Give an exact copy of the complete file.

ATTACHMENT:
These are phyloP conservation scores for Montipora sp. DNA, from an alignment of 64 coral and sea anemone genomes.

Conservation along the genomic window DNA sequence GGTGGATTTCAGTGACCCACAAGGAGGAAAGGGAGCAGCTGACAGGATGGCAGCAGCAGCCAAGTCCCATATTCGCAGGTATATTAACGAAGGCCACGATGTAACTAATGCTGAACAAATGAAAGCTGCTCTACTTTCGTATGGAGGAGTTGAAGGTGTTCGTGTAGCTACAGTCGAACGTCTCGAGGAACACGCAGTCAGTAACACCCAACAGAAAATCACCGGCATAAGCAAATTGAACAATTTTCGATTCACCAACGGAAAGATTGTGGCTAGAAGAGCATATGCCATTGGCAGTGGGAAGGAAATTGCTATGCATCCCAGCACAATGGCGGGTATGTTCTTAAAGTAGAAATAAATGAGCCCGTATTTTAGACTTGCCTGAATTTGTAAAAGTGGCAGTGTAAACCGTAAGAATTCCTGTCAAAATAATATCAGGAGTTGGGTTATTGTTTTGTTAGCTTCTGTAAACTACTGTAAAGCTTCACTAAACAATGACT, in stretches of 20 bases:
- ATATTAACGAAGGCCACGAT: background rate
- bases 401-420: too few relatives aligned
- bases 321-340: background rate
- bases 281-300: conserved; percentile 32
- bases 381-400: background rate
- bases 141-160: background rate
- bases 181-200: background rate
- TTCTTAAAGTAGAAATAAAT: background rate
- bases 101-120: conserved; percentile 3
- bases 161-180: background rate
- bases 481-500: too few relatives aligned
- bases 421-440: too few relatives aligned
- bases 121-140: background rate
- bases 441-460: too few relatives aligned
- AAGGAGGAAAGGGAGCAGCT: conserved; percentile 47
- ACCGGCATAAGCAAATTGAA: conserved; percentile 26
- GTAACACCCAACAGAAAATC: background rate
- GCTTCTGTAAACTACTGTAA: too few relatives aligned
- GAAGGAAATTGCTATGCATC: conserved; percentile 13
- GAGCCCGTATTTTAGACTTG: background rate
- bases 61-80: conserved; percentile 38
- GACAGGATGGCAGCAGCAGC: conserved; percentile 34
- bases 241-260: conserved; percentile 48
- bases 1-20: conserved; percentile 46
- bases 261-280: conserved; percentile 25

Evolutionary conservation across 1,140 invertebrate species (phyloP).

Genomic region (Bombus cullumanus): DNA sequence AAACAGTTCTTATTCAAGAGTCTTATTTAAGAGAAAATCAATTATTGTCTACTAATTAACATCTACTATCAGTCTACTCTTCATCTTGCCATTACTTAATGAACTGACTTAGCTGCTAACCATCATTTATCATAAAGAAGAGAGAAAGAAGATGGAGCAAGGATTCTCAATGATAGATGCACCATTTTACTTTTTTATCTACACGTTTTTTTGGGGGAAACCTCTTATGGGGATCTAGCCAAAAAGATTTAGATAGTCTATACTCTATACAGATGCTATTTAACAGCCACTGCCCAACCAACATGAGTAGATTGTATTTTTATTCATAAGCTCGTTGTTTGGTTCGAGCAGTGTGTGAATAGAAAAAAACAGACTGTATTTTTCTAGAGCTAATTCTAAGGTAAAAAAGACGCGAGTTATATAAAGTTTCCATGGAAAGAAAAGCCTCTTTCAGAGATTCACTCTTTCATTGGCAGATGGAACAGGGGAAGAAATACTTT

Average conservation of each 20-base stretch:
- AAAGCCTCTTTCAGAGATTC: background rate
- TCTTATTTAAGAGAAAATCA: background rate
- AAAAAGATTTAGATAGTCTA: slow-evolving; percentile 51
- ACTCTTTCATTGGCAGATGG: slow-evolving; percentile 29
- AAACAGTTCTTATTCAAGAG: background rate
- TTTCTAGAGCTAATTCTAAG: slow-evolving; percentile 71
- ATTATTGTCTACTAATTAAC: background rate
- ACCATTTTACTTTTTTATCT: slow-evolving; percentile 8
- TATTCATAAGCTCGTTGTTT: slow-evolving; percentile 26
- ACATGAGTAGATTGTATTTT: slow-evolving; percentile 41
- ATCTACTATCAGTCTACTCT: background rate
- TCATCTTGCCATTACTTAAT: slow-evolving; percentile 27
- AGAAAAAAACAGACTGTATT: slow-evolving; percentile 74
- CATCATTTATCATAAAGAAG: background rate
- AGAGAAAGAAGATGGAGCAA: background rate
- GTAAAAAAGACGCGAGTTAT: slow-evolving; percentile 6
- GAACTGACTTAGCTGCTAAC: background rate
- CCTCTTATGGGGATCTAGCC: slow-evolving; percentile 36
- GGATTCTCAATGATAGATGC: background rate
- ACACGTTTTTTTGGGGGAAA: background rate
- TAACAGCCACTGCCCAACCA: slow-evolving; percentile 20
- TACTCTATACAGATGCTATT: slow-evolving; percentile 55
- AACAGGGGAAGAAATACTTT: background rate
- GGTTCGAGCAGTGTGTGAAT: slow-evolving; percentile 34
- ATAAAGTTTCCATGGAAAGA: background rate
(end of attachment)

These are phyloP conservation scores for Montipora sp. DNA, from an alignment of 64 coral and sea anemone genomes.

Conservation along the genomic window DNA sequence GGTGGATTTCAGTGACCCACAAGGAGGAAAGGGAGCAGCTGACAGGATGGCAGCAGCAGCCAAGTCCCATATTCGCAGGTATATTAACGAAGGCCACGATGTAACTAATGCTGAACAAATGAAAGCTGCTCTACTTTCGTATGGAGGAGTTGAAGGTGTTCGTGTAGCTACAGTCGAACGTCTCGAGGAACACGCAGTCAGTAACACCCAACAGAAAATCACCGGCATAAGCAAATTGAACAATTTTCGATTCACCAACGGAAAGATTGTGGCTAGAAGAGCATATGCCATTGGCAGTGGGAAGGAAATTGCTATGCATCCCAGCACAATGGCGGGTATGTTCTTAAAGTAGAAATAAATGAGCCCGTATTTTAGACTTGCCTGAATTTGTAAAAGTGGCAGTGTAAACCGTAAGAATTCCTGTCAAAATAATATCAGGAGTTGGGTTATTGTTTTGTTAGCTTCTGTAAACTACTGTAAAGCTTCACTAAACAATGACT, in stretches of 20 bases:
- ATATTAACGAAGGCCACGAT: background rate
- bases 401-420: too few relatives aligned
- bases 321-340: background rate
- bases 281-300: conserved; percentile 32
- bases 381-400: background rate
- bases 141-160: background rate
- bases 181-200: background rate
- TTCTTAAAGTAGAAATAAAT: background rate
- bases 101-120: conserved; percentile 3
- bases 161-180: background rate
- bases 481-500: too few relatives aligned
- bases 421-440: too few relatives aligned
- bases 121-140: background rate
- bases 441-460: too few relatives aligned
- AAGGAGGAAAGGGAGCAGCT: conserved; percentile 47
- ACCGGCATAAGCAAATTGAA: conserved; percentile 26
- GTAACACCCAACAGAAAATC: background rate
- GCTTCTGTAAACTACTGTAA: too few relatives aligned
- GAAGGAAATTGCTATGCATC: conserved; percentile 13
- GAGCCCGTATTTTAGACTTG: background rate
- bases 61-80: conserved; percentile 38
- GACAGGATGGCAGCAGCAGC: conserved; percentile 34
- bases 241-260: conserved; percentile 48
- bases 1-20: conserved; percentile 46
- bases 261-280: conserved; percentile 25

Evolutionary conservation across 1,140 invertebrate species (phyloP).

Genomic region (Bombus cullumanus): DNA sequence AAACAGTTCTTATTCAAGAGTCTTATTTAAGAGAAAATCAATTATTGTCTACTAATTAACATCTACTATCAGTCTACTCTTCATCTTGCCATTACTTAATGAACTGACTTAGCTGCTAACCATCATTTATCATAAAGAAGAGAGAAAGAAGATGGAGCAAGGATTCTCAATGATAGATGCACCATTTTACTTTTTTATCTACACGTTTTTTTGGGGGAAACCTCTTATGGGGATCTAGCCAAAAAGATTTAGATAGTCTATACTCTATACAGATGCTATTTAACAGCCACTGCCCAACCAACATGAGTAGATTGTATTTTTATTCATAAGCTCGTTGTTTGGTTCGAGCAGTGTGTGAATAGAAAAAAACAGACTGTATTTTTCTAGAGCTAATTCTAAGGTAAAAAAGACGCGAGTTATATAAAGTTTCCATGGAAAGAAAAGCCTCTTTCAGAGATTCACTCTTTCATTGGCAGATGGAACAGGGGAAGAAATACTTT

Average conservation of each 20-base stretch:
- AAAGCCTCTTTCAGAGATTC: background rate
- TCTTATTTAAGAGAAAATCA: background rate
- AAAAAGATTTAGATAGTCTA: slow-evolving; percentile 51
- ACTCTTTCATTGGCAGATGG: slow-evolving; percentile 29
- AAACAGTTCTTATTCAAGAG: background rate
- TTTCTAGAGCTAATTCTAAG: slow-evolving; percentile 71
- ATTATTGTCTACTAATTAAC: background rate
- ACCATTTTACTTTTTTATCT: slow-evolving; percentile 8
- TATTCATAAGCTCGTTGTTT: slow-evolving; percentile 26
- ACATGAGTAGATTGTATTTT: slow-evolving; percentile 41
- ATCTACTATCAGTCTACTCT: background rate
- TCATCTTGCCATTACTTAAT: slow-evolving; percentile 27
- AGAAAAAAACAGACTGTATT: slow-evolving; percentile 74
- CATCATTTATCATAAAGAAG: background rate
- AGAGAAAGAAGATGGAGCAA: background rate
- GTAAAAAAGACGCGAGTTAT: slow-evolving; percentile 6
- GAACTGACTTAGCTGCTAAC: background rate
- CCTCTTATGGGGATCTAGCC: slow-evolving; percentile 36
- GGATTCTCAATGATAGATGC: background rate
- ACACGTTTTTTTGGGGGAAA: background rate
- TAACAGCCACTGCCCAACCA: slow-evolving; percentile 20
- TACTCTATACAGATGCTATT: slow-evolving; percentile 55
- AACAGGGGAAGAAATACTTT: background rate
- GGTTCGAGCAGTGTGTGAAT: slow-evolving; percentile 34
- ATAAAGTTTCCATGGAAAGA: background rate